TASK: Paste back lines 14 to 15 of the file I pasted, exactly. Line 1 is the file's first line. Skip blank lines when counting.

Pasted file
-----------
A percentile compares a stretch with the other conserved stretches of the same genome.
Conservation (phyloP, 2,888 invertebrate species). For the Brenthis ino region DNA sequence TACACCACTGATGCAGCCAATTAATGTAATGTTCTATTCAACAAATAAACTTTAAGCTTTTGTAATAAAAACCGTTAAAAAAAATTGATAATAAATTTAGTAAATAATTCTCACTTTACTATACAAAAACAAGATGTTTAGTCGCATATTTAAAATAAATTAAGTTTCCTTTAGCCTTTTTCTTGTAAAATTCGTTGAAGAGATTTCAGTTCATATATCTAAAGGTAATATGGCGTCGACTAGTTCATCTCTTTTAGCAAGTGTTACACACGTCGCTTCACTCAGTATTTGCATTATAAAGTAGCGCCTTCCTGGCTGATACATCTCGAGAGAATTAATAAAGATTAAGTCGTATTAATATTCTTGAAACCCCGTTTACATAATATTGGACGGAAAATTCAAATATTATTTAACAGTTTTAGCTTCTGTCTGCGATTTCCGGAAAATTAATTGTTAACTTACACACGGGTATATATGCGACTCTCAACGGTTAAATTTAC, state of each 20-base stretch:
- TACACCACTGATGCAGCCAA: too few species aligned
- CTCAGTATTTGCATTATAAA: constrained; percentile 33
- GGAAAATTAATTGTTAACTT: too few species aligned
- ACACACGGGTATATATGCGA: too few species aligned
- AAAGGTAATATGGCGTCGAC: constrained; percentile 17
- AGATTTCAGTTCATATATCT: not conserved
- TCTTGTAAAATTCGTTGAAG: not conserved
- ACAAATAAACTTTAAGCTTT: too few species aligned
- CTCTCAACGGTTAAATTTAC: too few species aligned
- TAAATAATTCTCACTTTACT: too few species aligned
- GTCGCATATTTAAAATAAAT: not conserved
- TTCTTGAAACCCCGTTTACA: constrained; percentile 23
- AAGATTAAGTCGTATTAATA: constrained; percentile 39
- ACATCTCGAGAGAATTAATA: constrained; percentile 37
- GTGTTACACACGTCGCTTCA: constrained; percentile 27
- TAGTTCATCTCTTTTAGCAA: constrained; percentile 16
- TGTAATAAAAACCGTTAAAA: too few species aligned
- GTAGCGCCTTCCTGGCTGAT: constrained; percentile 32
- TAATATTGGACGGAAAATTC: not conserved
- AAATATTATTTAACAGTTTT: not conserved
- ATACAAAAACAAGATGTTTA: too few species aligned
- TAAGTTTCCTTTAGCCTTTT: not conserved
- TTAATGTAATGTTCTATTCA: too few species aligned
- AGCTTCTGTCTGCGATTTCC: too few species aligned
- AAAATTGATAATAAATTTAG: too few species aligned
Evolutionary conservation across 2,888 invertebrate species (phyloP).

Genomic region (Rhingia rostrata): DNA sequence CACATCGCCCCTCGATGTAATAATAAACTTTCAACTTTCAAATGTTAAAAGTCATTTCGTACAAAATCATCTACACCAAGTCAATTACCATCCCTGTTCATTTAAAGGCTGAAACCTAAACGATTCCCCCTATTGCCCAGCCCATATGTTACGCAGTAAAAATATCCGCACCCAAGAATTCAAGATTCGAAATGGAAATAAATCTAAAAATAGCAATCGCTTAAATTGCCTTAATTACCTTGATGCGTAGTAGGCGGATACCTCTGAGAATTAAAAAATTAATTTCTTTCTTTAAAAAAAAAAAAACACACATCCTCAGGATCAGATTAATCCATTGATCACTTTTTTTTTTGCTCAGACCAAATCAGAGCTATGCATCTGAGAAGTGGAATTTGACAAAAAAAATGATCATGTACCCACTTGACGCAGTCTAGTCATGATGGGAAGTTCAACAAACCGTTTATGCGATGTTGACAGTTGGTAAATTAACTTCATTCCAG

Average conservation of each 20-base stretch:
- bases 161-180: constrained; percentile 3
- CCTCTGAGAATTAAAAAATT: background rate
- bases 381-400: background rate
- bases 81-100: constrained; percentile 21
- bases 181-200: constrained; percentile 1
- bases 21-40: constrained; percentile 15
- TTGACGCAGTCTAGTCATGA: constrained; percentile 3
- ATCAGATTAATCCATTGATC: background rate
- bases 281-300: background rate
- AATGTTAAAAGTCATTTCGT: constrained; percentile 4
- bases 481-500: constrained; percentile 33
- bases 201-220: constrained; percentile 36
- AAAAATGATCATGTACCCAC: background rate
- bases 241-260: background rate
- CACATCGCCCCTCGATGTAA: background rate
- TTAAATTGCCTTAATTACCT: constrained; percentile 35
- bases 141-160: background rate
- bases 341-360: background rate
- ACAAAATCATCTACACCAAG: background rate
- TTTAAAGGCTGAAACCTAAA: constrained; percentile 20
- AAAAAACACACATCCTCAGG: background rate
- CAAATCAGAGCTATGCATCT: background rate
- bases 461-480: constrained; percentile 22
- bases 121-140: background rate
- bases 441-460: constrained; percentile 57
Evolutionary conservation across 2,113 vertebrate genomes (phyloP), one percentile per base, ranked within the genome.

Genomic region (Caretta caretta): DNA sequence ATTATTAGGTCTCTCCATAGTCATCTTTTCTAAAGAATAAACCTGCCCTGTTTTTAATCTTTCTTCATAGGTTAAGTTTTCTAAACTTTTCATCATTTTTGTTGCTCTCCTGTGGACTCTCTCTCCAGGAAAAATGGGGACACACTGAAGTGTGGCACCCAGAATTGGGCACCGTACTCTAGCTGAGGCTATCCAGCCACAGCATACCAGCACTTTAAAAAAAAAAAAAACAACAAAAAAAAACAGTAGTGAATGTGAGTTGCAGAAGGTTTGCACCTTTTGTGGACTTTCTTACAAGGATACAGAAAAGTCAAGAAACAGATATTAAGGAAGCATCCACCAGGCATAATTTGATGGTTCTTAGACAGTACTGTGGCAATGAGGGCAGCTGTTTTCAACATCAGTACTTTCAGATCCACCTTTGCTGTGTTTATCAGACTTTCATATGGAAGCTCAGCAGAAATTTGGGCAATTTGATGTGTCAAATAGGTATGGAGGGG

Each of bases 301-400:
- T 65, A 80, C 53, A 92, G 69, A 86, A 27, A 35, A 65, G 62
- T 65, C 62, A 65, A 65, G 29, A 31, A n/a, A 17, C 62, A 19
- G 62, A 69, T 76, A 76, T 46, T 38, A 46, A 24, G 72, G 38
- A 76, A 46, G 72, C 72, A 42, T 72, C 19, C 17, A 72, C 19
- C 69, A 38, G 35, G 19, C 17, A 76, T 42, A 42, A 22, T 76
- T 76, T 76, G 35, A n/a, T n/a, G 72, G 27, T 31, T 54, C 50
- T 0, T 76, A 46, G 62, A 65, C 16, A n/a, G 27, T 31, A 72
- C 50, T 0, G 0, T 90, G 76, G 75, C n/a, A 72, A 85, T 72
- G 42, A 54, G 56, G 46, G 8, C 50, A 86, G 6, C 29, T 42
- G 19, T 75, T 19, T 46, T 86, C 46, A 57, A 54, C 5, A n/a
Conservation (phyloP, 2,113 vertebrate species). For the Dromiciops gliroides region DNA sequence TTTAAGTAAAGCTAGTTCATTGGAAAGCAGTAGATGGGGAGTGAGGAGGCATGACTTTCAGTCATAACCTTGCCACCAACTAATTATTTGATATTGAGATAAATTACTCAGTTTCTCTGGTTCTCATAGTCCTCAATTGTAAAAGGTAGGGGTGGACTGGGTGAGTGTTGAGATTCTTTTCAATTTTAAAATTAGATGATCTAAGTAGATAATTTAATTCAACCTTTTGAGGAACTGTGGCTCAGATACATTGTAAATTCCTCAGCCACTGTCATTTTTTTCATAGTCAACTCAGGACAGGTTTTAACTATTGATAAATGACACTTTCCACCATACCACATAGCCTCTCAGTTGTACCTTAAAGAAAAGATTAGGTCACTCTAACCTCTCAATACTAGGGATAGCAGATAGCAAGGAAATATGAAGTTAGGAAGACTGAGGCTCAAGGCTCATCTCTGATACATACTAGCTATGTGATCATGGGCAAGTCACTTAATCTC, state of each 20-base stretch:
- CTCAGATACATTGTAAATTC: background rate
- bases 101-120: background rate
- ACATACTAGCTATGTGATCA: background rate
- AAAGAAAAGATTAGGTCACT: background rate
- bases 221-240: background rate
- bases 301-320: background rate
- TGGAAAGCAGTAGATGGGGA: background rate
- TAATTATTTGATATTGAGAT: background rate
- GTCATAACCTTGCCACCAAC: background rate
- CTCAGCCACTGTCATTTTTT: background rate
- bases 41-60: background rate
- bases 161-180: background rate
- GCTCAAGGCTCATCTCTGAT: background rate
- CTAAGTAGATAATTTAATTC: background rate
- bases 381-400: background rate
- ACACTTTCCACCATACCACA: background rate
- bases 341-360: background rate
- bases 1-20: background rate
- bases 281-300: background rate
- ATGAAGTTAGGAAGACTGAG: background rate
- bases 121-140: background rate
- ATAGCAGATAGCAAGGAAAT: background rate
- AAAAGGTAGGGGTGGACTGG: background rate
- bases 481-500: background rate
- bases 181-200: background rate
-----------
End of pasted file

- TTCTTGAAACCCCGTTTACA: constrained; percentile 23
- AAGATTAAGTCGTATTAATA: constrained; percentile 39